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At a glance: Guatemala

Early education makes learning fun for indigenous children in Guatemala

© UNICEF Guatemala/2007/Prieto
Early education centres in Guatemala’s indigenous areas are thriving because of community support and innovative educational techniques.

By Maite Garmendia

QUICHE, Guatemala, 1 October 2007 – The classroom in the nursery school at Salquil Grande, one of 20 such schools located in the Ixil indigenous area of Quiché, is warmly decorated with bright colours, plenty of toys, drawings and bilingual posters in both the Ixil and Spanish languages. More important, it is filled with smiling children.

Approximately 70 children from three to six years of age attend this school, which is coordinated by the Association of Promoters of Bilingual Mayan-Ixil Education (APEDIBIMI), a non-governmental organization that promotes and defends the Mayan-Ixil culture.

When children come to school, each chooses one of three ‘corners’ identified in the classroom: language and communication; logical thinking; or artistic expression. After spending some time in these corners, they gather around for a ‘dialogue in chorus’ to openly express themselves.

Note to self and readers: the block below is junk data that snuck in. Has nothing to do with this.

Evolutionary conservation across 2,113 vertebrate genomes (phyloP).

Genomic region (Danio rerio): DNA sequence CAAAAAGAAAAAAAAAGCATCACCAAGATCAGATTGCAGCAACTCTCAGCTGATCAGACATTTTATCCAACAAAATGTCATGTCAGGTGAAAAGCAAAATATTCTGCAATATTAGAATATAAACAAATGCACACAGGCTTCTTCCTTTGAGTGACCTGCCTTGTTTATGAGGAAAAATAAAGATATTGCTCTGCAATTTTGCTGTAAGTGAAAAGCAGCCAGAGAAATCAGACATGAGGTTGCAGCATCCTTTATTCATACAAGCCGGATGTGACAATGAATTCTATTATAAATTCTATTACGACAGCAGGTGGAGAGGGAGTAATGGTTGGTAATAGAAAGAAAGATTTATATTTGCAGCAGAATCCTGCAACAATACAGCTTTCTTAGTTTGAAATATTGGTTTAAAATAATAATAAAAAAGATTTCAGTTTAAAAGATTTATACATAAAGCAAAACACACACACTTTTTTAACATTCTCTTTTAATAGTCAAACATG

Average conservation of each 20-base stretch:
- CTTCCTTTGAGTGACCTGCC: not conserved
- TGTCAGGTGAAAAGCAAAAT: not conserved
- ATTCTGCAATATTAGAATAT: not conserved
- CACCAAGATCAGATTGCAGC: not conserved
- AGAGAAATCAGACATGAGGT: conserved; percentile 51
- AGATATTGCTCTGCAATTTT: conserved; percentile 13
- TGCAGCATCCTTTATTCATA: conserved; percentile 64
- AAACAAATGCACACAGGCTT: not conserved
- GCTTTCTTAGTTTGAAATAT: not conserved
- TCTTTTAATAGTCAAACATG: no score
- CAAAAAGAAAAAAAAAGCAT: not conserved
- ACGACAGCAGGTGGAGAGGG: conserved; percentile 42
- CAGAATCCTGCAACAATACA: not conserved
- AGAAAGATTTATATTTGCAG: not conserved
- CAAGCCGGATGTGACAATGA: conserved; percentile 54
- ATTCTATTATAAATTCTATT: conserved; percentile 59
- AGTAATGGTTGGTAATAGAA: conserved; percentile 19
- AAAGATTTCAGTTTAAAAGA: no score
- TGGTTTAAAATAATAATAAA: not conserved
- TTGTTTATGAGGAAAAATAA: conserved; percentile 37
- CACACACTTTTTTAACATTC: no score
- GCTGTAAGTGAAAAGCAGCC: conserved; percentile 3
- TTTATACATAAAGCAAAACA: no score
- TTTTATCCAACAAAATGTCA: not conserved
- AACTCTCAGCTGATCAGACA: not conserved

Today, a young boy named Juan is speaking in Spanish about the things he did the previous afternoon. His classmate Álvaro also shares a story, this time in Ixil.

© UNICEF Guatemala/2007/Prieto
With the use of games and bilingual play, many indigenous children in Guatemala now see learning as fun and not a chore.

Parent and community involvement

Children at the school are put into two groups when it is time to learn – with three and four year olds on one side and five and six year olds on the other.

Accompanied by a teacher, the younger children play ball outside the classroom while the older ones learn to separate their names into syllables while they play a jumping game.

Magdalena Pérez , Alvaro’s teacher, and Catarina Bernal, his mother, say the children are eager to attend and the activities run smoothly because the teachers are selected from the community; the education is bilingual to mitigate the difficulty, for indigenous children, of having to learn only in Spanish; and the parents are directly involved in the educational process.

“At home, we go over what the children have learned in the classroom and also collaborate as parents, making toys or preparing school snacks,” says Ms. Bernal.

The joy of education 

The APEDIBIMI methodology is not just for children from three to six years old. In other communities, the programme trains mothers of children under three on the importance of early education, stimulation and health care.

The idea is to optimize early education through the joint efforts of various actors, including APEDIBIMI, the Guatemalan Ministry of Education and the communities themselves. UNICEF also plays an important part by implementing workshops to keep teachers updated, training mothers in early education and delivering support materials.

The joint effort has been a resounding success. Now, many more young children in Guatemala’s Ixil community – like the Salquil Grande school’s smiling charges – see learning as a joy, not a chore.



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